By Lisa See
Published March 2019 by Scribner
Source: Borrowed from Library
A new novel from Lisa See, the New York Times bestselling author of The Tea Girl of Hummingbird Lane, about female friendship and family secrets on a small Korean island.
Mi-ja and Young-sook, two girls living on the Korean island of Jeju, are best friends that come from very different backgrounds. When they are old enough, they begin working in the sea with their village’s all-female diving collective, led by Young-sook’s mother. As the girls take up their positions as baby divers, they know they are beginning a life of excitement and responsibility but also danger.
Despite their love for each other, Mi-ja and Young-sook’s differences are impossible to ignore. The Island of Sea Women is an epoch set over many decades, beginning during a period of Japanese colonialism in the 1930s and 1940s, followed by World War II, the Korean War and its aftermath, through the era of cell phones and wet suits for the women divers. Throughout this time, the residents of Jeju find themselves caught between warring empires. Mi-ja is the daughter of a Japanese collaborator, and she will forever be marked by this association. Young-sook was born into a long line of haenyeo and will inherit her mother’s position leading the divers in their village. Little do the two friends know that after surviving hundreds of dives and developing the closest of bonds, forces outside their control will push their friendship to the breaking point.
This beautiful, thoughtful novel illuminates a world turned upside down, one where the women are in charge, engaging in dangerous physical work, and the men take care of the children. A classic Lisa See story—one of women’s friendships and the larger forces that shape them—The Island of Sea Women introduces readers to the fierce and unforgettable female divers of Jeju Island and the dramatic history that shaped their lives.
This book was absolutely fantastic and a fascinating read! It was a perfect example of why I love historical fiction. Before reading this book I knew very little details about Korean history, particularly the Korean perspective of the Korean War, and had never heard of the haenyeo. I was drawn into the story from the first chapter and immediately connected to the characters. It was such a beautiful, emotional story of generations of strong women providing for their families by harvesting food from the sea.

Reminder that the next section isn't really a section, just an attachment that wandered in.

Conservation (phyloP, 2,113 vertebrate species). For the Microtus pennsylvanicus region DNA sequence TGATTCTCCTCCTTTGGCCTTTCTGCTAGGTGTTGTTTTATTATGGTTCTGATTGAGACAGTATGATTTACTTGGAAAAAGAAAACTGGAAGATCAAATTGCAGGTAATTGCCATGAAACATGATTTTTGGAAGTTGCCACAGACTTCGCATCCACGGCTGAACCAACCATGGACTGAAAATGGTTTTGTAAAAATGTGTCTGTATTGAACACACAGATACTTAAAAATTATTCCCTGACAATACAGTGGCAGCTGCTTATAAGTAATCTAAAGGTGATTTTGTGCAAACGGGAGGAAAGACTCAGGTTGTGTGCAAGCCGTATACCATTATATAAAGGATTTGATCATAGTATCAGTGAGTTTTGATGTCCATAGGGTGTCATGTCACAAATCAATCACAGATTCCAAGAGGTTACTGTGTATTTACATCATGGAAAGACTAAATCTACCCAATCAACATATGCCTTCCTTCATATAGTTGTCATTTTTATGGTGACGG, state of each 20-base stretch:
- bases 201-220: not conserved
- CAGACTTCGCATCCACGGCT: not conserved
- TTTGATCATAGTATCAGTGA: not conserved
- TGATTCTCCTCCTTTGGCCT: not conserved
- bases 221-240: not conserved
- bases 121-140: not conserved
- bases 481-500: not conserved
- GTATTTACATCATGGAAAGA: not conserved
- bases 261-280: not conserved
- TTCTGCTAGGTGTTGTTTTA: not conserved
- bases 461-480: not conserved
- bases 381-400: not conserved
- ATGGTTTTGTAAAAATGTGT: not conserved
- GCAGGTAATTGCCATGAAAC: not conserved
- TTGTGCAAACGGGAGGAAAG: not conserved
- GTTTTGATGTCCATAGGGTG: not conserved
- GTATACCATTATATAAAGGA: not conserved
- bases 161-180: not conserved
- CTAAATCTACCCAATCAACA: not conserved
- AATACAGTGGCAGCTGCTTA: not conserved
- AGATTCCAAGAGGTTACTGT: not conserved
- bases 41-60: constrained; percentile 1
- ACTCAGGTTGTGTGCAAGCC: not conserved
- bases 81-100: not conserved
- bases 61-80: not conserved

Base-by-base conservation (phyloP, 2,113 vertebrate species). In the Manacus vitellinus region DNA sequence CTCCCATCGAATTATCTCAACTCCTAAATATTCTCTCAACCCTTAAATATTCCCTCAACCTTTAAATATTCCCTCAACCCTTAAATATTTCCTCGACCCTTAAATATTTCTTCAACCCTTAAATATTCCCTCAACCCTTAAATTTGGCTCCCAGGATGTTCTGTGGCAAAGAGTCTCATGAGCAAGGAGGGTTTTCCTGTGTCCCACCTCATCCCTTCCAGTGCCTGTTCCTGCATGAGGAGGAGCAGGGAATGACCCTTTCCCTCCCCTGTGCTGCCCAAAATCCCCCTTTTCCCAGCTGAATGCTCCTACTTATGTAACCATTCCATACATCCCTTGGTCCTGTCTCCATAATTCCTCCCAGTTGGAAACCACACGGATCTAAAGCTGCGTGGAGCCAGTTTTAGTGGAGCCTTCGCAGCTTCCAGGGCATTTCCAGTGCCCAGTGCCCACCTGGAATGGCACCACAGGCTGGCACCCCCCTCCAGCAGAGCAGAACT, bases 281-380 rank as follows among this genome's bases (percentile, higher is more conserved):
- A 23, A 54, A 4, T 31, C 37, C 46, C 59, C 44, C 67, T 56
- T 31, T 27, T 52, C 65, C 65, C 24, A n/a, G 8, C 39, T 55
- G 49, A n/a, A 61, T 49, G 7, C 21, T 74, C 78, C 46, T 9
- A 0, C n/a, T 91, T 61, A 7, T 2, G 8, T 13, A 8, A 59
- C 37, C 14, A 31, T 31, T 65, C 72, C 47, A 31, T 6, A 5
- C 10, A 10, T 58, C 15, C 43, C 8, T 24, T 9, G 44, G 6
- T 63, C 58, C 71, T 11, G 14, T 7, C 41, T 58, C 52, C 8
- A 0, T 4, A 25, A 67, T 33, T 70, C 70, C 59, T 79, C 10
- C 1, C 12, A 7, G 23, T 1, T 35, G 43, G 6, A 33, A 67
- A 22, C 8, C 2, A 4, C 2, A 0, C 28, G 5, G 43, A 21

The story spanned decades and included World War II, the Korean War, and its aftermath. I got so emotionally attached to these characters and shared in their struggle and grief through these difficult times. The book begins in 2008, and it is clear Young-sook and Mi-ja were once best friends but now estranged, and you don't understand why. The book then jumps back into their early years as divers back in the 1930's ("baby-divers") and follows their relationship throughout their lives. As history unravels and their differences complicate their lives, you begin to understand why Young-sook reacts to Mi-ja's family the way she does.
This book beautifully explores female friendships and family relationships, as well as Korean culture and history in a way you won't forget. This is definitely one of my top reads of the year so far. Lisa see clearly did her research and crafted a brilliant, emotional, and thought provoking read. Five stars!